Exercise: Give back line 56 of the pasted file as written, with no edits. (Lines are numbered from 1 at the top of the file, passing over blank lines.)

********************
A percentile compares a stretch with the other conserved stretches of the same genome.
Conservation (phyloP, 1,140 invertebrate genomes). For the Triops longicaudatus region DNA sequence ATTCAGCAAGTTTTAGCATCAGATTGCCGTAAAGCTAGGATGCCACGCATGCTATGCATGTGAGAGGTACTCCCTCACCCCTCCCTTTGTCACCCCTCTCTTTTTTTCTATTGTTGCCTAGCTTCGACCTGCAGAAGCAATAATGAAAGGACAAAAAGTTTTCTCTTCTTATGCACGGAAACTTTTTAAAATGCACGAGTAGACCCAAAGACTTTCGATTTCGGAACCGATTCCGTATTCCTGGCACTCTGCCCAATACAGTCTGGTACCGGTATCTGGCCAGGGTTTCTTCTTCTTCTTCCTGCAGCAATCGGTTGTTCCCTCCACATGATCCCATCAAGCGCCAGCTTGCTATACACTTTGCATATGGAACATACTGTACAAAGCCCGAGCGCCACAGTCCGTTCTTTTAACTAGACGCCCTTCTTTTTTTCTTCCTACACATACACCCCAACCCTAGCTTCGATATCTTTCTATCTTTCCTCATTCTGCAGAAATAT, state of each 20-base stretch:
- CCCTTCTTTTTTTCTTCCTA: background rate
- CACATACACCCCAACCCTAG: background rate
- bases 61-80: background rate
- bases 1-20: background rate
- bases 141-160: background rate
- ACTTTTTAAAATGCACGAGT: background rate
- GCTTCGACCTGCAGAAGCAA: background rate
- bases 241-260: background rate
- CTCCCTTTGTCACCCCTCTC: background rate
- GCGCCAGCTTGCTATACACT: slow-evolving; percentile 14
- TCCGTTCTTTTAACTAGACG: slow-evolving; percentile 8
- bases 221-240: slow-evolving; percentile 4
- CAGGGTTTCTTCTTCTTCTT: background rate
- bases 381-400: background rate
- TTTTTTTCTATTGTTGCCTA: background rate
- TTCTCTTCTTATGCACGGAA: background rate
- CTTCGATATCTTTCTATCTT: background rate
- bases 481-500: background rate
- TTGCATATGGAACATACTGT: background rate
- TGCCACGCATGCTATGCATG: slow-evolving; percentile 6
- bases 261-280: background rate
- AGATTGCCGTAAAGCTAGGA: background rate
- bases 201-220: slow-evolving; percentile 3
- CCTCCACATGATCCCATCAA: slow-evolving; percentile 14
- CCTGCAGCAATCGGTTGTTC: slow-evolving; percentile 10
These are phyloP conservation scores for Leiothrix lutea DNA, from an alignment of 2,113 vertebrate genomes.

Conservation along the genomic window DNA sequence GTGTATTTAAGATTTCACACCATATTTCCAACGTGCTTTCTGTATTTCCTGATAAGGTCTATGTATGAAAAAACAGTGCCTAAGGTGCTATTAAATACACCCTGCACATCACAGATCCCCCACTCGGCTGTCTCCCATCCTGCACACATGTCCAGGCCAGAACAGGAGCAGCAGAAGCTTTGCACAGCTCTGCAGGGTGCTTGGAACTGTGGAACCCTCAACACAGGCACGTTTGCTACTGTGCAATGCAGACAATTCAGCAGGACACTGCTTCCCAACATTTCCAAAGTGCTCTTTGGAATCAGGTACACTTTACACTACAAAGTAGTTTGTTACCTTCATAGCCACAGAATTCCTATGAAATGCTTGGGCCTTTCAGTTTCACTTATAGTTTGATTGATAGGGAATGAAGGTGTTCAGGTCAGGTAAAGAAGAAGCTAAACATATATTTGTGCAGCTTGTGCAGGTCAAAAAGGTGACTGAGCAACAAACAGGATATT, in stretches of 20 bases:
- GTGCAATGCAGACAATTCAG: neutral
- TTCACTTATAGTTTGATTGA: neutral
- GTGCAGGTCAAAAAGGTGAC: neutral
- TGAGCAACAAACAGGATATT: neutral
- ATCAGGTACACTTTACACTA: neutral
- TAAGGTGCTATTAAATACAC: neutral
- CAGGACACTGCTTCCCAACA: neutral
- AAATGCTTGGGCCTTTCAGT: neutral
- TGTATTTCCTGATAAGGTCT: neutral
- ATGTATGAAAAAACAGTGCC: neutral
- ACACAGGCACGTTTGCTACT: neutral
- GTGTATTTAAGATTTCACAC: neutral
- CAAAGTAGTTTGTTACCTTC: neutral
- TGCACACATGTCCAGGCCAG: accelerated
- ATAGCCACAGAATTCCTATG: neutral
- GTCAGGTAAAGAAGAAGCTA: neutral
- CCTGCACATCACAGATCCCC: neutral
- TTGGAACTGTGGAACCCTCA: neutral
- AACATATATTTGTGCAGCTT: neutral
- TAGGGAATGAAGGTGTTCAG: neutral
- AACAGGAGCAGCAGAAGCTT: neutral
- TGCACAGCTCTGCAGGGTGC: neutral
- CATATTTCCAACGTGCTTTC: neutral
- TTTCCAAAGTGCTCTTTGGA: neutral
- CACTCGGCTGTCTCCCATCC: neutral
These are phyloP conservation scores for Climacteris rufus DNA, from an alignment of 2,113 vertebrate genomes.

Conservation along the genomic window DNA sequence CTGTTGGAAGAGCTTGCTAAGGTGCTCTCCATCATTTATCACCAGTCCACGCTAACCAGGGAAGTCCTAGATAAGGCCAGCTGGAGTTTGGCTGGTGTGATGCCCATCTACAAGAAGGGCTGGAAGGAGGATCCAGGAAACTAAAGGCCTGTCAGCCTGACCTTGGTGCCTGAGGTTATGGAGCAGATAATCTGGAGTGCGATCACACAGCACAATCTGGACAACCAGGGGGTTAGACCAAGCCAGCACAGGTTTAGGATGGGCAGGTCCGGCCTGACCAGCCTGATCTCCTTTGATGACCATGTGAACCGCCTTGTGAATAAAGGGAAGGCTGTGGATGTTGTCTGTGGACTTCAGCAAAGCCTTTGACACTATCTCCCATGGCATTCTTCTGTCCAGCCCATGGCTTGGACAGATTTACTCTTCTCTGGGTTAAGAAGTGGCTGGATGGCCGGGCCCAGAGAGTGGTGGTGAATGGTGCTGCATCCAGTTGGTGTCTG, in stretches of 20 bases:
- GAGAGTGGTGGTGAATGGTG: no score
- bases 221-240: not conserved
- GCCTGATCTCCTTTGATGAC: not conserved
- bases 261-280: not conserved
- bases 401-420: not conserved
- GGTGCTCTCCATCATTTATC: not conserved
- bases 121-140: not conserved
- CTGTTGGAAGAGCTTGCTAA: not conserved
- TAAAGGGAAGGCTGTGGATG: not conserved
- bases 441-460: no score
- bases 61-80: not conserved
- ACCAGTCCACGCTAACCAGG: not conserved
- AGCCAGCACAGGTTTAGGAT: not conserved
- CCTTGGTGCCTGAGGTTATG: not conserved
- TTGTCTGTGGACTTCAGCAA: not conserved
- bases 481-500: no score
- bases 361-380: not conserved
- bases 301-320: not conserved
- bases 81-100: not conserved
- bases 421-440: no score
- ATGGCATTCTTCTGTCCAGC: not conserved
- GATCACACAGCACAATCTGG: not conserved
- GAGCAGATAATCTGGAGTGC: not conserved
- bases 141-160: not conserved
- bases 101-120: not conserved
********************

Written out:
Conservation along the genomic window DNA sequence CTGTTGGAAGAGCTTGCTAAGGTGCTCTCCATCATTTATCACCAGTCCACGCTAACCAGGGAAGTCCTAGATAAGGCCAGCTGGAGTTTGGCTGGTGTGATGCCCATCTACAAGAAGGGCTGGAAGGAGGATCCAGGAAACTAAAGGCCTGTCAGCCTGACCTTGGTGCCTGAGGTTATGGAGCAGATAATCTGGAGTGCGATCACACAGCACAATCTGGACAACCAGGGGGTTAGACCAAGCCAGCACAGGTTTAGGATGGGCAGGTCCGGCCTGACCAGCCTGATCTCCTTTGATGACCATGTGAACCGCCTTGTGAATAAAGGGAAGGCTGTGGATGTTGTCTGTGGACTTCAGCAAAGCCTTTGACACTATCTCCCATGGCATTCTTCTGTCCAGCCCATGGCTTGGACAGATTTACTCTTCTCTGGGTTAAGAAGTGGCTGGATGGCCGGGCCCAGAGAGTGGTGGTGAATGGTGCTGCATCCAGTTGGTGTCTG, in stretches of 20 bases: